Before I get to the economics, let’s talk about one indicator of Trump’s cluelessness: his remarks about federal debt.

In addition to demanding that the Fed cut interest rates below zero, Trump declared that “we should then start to refinance our debt,” because “the USA should always be paying the lowest rate.” Observers were left scratching their heads, wondering what he was talking about.

Actually, however, it’s fairly obvious. Trump thinks that federal debt is like a business loan, which you can pay down early to take advantage of lower interest rates. He’s clearly unaware that federal debt actually consists of bonds, which can’t be prepaid (which is one reason interest rates on federal debt are always lower than, say, rates on home mortgages). That is, he imagines that the government’s finances can be managed as if the U.S. were a casino or a golf course, and it never occurred to him to ask anyone at Treasury whether that’s how it works.

But back to the economy. Why is Trump panicking?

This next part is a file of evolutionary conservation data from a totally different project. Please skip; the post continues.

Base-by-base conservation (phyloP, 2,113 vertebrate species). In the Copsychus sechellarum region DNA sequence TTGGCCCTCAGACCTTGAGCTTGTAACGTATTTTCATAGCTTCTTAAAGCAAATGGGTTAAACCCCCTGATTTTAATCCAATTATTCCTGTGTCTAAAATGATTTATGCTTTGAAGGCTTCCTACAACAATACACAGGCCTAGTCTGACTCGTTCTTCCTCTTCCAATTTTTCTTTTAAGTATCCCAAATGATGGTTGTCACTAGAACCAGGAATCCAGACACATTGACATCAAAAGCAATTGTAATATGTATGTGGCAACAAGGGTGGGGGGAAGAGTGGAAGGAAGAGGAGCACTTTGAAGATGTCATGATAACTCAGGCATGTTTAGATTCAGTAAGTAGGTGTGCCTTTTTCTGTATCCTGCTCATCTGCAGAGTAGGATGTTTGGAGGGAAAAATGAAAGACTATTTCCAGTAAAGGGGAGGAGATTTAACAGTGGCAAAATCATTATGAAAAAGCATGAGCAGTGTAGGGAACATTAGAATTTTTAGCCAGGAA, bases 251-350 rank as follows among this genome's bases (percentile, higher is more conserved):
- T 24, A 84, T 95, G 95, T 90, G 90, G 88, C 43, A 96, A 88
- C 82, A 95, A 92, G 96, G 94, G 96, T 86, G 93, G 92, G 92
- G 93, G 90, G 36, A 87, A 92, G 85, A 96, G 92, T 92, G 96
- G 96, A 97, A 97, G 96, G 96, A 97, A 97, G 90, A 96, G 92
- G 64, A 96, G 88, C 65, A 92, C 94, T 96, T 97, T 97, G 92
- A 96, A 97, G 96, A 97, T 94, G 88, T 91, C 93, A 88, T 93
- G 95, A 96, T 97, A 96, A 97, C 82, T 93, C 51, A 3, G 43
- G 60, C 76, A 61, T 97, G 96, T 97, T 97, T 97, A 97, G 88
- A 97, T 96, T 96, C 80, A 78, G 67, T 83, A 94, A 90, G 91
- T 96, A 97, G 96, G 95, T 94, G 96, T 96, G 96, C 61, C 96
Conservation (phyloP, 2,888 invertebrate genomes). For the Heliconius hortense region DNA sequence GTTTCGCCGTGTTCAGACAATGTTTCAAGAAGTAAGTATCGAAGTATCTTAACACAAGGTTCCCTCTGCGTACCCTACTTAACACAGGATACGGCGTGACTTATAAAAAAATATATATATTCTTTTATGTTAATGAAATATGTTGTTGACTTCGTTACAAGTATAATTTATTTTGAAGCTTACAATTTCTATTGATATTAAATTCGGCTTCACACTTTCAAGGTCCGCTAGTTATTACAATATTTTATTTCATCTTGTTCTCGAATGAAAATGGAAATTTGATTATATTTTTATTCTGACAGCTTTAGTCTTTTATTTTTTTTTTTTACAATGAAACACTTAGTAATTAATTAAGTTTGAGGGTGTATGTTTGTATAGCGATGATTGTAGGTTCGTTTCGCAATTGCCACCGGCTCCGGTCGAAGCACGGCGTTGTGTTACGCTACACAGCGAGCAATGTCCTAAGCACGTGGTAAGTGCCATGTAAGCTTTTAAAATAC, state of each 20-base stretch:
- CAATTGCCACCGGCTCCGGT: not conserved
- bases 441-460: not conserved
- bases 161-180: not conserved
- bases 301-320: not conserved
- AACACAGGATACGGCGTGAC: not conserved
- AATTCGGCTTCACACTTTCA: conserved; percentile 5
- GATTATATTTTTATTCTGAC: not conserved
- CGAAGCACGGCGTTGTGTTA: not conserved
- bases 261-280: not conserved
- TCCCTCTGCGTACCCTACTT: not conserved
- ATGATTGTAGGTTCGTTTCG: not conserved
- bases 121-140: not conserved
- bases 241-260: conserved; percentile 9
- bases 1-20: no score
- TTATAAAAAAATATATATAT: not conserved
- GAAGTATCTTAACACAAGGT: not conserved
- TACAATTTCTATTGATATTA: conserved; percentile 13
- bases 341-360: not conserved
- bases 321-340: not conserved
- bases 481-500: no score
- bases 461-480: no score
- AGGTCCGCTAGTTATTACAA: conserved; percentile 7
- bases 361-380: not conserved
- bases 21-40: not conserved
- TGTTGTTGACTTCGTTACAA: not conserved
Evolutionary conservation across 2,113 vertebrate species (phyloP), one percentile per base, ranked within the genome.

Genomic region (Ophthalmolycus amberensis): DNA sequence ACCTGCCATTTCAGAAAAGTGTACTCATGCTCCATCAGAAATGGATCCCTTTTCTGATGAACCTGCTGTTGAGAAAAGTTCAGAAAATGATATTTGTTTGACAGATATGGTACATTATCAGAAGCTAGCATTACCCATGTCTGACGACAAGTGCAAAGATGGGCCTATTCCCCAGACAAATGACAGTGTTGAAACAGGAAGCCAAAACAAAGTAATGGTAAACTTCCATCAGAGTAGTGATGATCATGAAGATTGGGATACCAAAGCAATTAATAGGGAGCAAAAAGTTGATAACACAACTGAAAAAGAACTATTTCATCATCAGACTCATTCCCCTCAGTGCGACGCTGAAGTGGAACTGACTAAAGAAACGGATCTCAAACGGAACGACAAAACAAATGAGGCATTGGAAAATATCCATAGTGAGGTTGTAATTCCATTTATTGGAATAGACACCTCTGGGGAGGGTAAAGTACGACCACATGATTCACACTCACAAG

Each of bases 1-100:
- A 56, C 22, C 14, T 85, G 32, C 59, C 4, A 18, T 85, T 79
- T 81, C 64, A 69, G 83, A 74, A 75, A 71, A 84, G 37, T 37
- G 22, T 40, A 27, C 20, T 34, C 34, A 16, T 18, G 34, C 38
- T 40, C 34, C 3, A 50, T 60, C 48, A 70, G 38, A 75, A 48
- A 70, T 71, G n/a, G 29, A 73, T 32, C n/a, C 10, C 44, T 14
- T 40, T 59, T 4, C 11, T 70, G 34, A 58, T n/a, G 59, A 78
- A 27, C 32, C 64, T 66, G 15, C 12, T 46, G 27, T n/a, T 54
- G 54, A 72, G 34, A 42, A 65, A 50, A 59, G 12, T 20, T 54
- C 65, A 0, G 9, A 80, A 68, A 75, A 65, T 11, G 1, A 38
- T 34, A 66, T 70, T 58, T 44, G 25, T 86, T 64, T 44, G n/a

After all, while the economy is slowing, we’re not in a recession, and it’s by no means clear that a recession is even on the horizon. There’s nothing in the data that would justify radical monetary stimulus — stimulus, by the way, that Republicans, including Trump, denounced during the Obama years, when the economy really needed it.

Furthermore, despite Trump’s claims that the Fed has somehow done something crazy, monetary policy has actually been looser than Trump’s own economic team expected when making their rosy forecasts.

In the summer of 2018 the White House’s economic projections envisioned that this year three-month interest rates would average 2.7 percent, while 10-year rates would be 3.2 percent. The actual rates as I write this are 1.9 and 1.7 percent, respectively.

But while there’s no economic emergency, Trump apparently feels that he’s facing a political emergency. He expected a booming economy to be his big winning issue next year. If, as now seems likely, economic performance is mediocre at best, he’s in deep trouble.